What Is A Native Plant: Learn About Native Plant Benefits In The Garden

Field Of Wild Native Flowers
native wildflowers
(Image credit: OndagoArts)

Native plants have a reputation for being the "plain Janes" of the plant world. That is simply not true. You can enjoy a beautiful garden while protecting the health of local ecosystems when you plant natives. More people than ever are filling their garden with native plants. This is partly a result of the new awareness of the hazards of exotics and invasive plants. Gardeners are more concerned about using environmentally responsible practices these days and that includes using native plants.

What is a Native Plant?

The definition of “native plant” depends on who you ask. Even the government agencies responsible for the protection of the environment define it differently. For example, the U.S. Fish and Wildlife Service defines native plants as “A species that, other than as a result of an introduction, historically occurred or currently occurs in that ecosystem.” Some state agencies have more restrictive guidelines, maintaining that native plants are those that existed in the area before the first European contact. Gardeners have to decide for themselves how the term “native plant” applies in their own garden. While some include plants that are native anywhere in the United States, others only include plants native to local ecosystems or the immediate area.

Native Plant Benefits

Here are a few of the benefits of using native plants:

  • Native plants protect the genetic purity of plants in local ecosystems. If you plant exotics that can breed with local plants, the resulting hybrid can damage local habitats.
  • Native plants are adapted to the local climate. Climate means more than just hardiness zones. It also includes humidity, rainfall, and other, more subtle factors.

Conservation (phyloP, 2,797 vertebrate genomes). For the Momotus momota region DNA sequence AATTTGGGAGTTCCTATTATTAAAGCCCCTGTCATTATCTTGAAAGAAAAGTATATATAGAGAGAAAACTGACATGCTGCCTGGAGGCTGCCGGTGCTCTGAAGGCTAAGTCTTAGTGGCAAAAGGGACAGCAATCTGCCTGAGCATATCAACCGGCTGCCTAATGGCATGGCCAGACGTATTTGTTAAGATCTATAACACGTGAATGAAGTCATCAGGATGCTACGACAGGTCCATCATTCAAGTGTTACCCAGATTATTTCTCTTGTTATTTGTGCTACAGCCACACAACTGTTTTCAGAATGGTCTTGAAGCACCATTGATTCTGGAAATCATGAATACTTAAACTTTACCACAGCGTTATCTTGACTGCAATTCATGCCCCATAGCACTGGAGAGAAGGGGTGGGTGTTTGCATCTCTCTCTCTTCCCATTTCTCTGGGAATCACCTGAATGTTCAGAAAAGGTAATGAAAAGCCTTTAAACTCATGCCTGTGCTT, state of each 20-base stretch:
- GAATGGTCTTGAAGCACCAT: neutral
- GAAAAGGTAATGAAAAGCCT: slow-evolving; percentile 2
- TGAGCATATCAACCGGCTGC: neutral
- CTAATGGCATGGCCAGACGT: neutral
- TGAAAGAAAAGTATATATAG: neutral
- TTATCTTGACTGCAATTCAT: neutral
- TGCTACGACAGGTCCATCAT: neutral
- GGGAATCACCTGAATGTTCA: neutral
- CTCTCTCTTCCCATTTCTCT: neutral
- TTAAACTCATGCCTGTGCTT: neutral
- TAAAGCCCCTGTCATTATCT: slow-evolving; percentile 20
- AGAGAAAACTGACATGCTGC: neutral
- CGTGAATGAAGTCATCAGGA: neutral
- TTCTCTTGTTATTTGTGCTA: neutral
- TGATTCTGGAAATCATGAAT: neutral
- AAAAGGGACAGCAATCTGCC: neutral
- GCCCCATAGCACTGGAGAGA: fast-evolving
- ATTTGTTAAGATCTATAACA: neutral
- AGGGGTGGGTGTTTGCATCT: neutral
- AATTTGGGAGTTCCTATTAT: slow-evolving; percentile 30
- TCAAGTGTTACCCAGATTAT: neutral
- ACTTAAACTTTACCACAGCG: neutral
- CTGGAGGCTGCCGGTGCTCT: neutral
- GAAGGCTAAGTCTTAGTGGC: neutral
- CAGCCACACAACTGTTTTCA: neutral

• Some native plants have a high resistance and tolerance to local insect populations.

Native Plant Facts

While native plants have an advantage over non-natives in a localized area, not all will thrive in your garden. No matter how hard you try, cultivated gardens never quite recreate conditions in the wild. Everything from the proximity of lawns and structures to the way we care for our garden has the potential to affect plant growth. Gardens often contain fill dirt or topsoil brought in from other areas to level the soil and bury construction debris. Don't be afraid to experiment with using native plants in gardens, but don't expect 100 percent success. Not all native plants are attractive or desirable. Some are poisonous, have unpleasant smells, or attract clouds of insects. Some plants protect themselves from hot or dry spells by going dormant-- something we don't want to see in a flowerbed. A few natives, such as poison ivy and thorny brambles, are downright annoying or dangerous.

Jackie Carroll

Jackie Carroll has written over 500 articles for Gardening Know How on a wide range of topics.